there is alot of mis information on the production of the LJ. alot of it comes from the parts manufacturers There was no 03 model year (though some were built in that calendar year just like every other vehicle). It came out a bit late in the 04 model year. Only came as an auto, no Rubi package. 05 and 06 were the years where a 6spd and a Rubicon package were available.

You do not wish you got the CRD they get in Europe. Is just the anemic 2.8 out of the Liberty. the one engine worth putting in is the 3.0 out of the Grand.
 

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Discussion Starter · #12 ·
I can't see why a diesel would be worth putting into an off road rig, sometimes you need to clear your tires and they just don't have the wheel spin capabilities.

Its funny this is a great thread with good details of specs, keep it coming you guru's!!
 

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I can't see why a diesel would be worth putting into an off road rig, sometimes you need to clear your tires and they just don't have the wheel spin capabilities.
Try out a 3.0CRD Grand Cherokee. no gas 6 Jeep will keep up and it will give the Hemi a run. Its a game changer engine.
 

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Newer rubicons also have longer arms. A new rubicon is considered a long arm old rubicon.
New ruibcons front axle outer c's are prone to bending but easily fixed with gussets.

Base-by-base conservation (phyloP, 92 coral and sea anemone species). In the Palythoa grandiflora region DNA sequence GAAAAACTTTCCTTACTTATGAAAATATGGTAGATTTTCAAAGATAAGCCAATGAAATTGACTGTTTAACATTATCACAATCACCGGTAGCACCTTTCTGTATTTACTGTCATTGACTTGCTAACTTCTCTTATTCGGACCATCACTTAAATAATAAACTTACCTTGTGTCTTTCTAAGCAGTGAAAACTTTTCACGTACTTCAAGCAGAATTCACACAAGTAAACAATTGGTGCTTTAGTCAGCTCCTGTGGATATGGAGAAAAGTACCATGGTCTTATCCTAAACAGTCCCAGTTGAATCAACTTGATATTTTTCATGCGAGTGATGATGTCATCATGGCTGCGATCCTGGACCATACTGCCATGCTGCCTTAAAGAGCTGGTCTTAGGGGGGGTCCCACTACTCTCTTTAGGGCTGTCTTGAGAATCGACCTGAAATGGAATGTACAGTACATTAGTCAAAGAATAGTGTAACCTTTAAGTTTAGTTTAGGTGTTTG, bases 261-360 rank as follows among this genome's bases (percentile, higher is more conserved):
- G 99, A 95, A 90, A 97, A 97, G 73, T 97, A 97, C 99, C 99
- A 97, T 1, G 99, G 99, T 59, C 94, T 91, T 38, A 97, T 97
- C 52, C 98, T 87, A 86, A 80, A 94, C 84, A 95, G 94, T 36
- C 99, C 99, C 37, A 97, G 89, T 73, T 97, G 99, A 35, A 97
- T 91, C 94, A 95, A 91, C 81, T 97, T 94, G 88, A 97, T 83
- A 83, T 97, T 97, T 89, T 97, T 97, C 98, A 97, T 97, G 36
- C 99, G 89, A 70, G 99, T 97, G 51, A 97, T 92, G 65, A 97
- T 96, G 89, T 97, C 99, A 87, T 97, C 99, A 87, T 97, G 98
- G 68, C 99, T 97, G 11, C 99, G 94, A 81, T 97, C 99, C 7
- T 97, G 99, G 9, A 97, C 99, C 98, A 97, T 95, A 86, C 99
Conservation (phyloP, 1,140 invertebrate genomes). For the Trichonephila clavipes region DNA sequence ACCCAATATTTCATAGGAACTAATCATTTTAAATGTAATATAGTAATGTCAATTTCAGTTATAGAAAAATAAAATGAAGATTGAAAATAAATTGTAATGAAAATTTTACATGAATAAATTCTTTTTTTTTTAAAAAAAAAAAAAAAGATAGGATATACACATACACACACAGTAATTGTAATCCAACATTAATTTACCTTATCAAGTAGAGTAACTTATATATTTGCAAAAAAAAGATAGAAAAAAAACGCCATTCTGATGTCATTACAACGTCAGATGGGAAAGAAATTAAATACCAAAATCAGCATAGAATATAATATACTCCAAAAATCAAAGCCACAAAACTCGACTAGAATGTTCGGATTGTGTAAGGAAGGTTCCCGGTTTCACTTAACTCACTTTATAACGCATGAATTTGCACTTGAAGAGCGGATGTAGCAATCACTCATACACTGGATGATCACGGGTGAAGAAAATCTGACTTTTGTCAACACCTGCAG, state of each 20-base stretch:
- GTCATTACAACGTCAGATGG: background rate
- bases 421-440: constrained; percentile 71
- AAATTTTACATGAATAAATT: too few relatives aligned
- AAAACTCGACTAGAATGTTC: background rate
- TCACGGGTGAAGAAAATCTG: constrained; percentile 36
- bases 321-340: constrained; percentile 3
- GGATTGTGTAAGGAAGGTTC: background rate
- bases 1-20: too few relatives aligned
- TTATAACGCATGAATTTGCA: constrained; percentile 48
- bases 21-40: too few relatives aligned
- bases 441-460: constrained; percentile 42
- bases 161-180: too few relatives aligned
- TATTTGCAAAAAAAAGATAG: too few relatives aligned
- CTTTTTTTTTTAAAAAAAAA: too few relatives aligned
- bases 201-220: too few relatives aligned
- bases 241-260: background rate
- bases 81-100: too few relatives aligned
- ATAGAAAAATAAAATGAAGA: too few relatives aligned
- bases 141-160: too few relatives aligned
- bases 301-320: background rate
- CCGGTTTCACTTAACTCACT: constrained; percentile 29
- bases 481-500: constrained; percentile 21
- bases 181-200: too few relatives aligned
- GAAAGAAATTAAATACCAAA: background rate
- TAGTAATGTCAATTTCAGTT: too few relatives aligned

Very easy to permanently disable the esp (dont need a computer or anything)
Wheelwells/fenders are huge on the new rubicon compared to the old one
I could list more.....
 

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Yes the JK arms are longer than TJ arms, but they are not even close to the length of the arms on a long arm TJ.

Tires cost alot more on a JK. Most tend to stick with the 17" rim size and tires for 17" rims are alot more $$ than the equal on a 15" rim. This also leads to D and E rated tires, instead of the C rated (stiffer sidewall, harsher ride). Upside is there seems to be way more options now for tires on 17" wheels than for 15".
 

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Newer rubicons also have longer arms. A new rubicon is considered a long arm old rubicon.
New ruibcons front axle outer c's are prone to bending but easily fixed with gussets.
Very easy to permanently disable the esp (dont need a computer or anything)
Wheelwells/fenders are huge on the new rubicon compared to the old one
I could list more.....
Only the 08 and newer JK can have the esp disabled, the 07 and some early 08 JK don't have the programing in the ecu to be disabled. Those ones can be taken to the dealer and have the ecu flash updated.